David - Node.js Dependency Manager

Apr 24, 2016 · 4 min read

I recently started writing a (very) long post about my current development stack and I thought that I would write a few more in depth posts about some of the things that I mentioned. David is the first one choose to write about.

So what is David?

It is a free dependency manager for Node.js projects that are both open source and hosted on GitHub. It allows you to see the status of your dependencies and add a shiny badge to your README file (and who doesn’t want that)!

I personally use it on all of my (latest) open source projects.

So how does it work?

David works by analysing the dependencies in your package.json file, from there it will build you your own project status page that will list your dependencies, peer-dependencies and dev-dependencies, with their respective freshness.

Here is an example

Here is the status page for express.

Here is the dependency badge for express. Dependency Status

Here is the dev-dependency badge for express. devDependency Status

Why do I need this?

I always think that keeping a project up to date is an important thing! You also get the benefit of showing other people who might use your repository that you care about keeping it up to date.

There is also another big advantage of using David. David not only tells you whether or not a dependency is up to date, it can also tell you if a dependency has any security vulnerabilities listed against the version you are depending upon. The security listings come from the Node Security Project.

I used the insecure badge recently to fix one of my projects react-mardown-renderer. It was dependency on marked, however a recently security vulnerability was issued. This prompted me to change my markdown library and I now use remarkable.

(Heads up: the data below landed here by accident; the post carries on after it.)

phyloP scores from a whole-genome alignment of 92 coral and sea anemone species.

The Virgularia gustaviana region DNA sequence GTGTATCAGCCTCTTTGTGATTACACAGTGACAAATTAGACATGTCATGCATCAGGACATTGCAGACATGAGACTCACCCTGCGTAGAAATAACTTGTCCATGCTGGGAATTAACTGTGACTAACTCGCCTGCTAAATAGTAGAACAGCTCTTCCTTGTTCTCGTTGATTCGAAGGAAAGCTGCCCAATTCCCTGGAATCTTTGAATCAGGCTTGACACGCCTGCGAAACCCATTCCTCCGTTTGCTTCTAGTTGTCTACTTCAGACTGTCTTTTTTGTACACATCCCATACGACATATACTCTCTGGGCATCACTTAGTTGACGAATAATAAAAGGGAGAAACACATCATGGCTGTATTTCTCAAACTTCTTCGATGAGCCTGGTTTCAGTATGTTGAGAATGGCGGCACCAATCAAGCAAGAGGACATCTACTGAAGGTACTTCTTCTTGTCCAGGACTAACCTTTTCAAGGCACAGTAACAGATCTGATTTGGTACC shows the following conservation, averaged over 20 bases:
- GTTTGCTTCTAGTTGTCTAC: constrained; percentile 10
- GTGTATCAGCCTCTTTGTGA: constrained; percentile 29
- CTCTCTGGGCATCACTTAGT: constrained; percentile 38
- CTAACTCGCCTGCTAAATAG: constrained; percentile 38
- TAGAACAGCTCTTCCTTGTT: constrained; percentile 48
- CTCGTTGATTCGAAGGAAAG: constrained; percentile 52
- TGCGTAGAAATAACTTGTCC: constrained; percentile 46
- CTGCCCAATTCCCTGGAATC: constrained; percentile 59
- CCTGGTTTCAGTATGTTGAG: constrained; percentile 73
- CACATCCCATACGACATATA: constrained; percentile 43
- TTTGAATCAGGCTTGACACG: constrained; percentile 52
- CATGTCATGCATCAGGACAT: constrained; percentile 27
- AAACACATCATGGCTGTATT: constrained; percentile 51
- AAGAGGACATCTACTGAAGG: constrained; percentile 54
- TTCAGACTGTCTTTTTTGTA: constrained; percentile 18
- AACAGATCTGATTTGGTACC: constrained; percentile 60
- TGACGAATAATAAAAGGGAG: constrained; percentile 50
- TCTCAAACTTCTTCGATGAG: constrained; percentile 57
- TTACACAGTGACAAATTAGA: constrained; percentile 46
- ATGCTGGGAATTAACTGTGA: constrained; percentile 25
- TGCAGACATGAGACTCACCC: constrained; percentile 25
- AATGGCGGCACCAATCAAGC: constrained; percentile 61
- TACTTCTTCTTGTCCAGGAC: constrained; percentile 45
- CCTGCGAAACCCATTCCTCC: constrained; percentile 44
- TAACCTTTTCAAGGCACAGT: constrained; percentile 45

How do I use David with my project?

It is extremely simple!

First Make sure your repository is: hosted on GitHub; is public; uses npm as it’s package manager; has a package.json file.

Now you can go to https://david-dm.org/username/repo to see your current dependency status.

For example I have a project InsidersByte/react-markdown-editor and if you go to https://david-dm.org/insidersbyte/react-markdown-editor you will see the current dependency status of that repository.

Now you can add badges to your README so they appear when people navigate to your repository on github. It is common practice to add badges at the top of your README, I add them directly below the title.

See react-markdown-editor for an example and here for the raw Markdown.

If you have any dependencies you can add your dependency badge by adding this to your README [![Dependency Status](https://david-dm.org/username/repo.svg)](https://david-dm.org/username/repo). This will add the badge and wrap it in a link to the David status page.

If you have any dev-dependencies you add them by adding this [![devDependency Status](https://david-dm.org/username/repo/dev-status.svg)](https://david-dm.org/username/repo#info=devDependencies)

Finally if you have any peer dependencies you can add them with this [![peerDependency Status](https://david-dm.org/username/repo/peer-status.svg)](https://david-dm.org/username/repo#info=peerDependencies)

Congratulations you now have a README proudly displaying the status of your dependencies and at a glance you can see if your repository is up to date!

On a final note

There are three styles of badges that David can display.

SVG (my default) https://david-dm.org/username/repo.svg Dependency Status

PNG https://david-dm.org/username/repo.png Dependency Status

Flat-Square https://david-dm.org/username/repo.svg?style=flat-square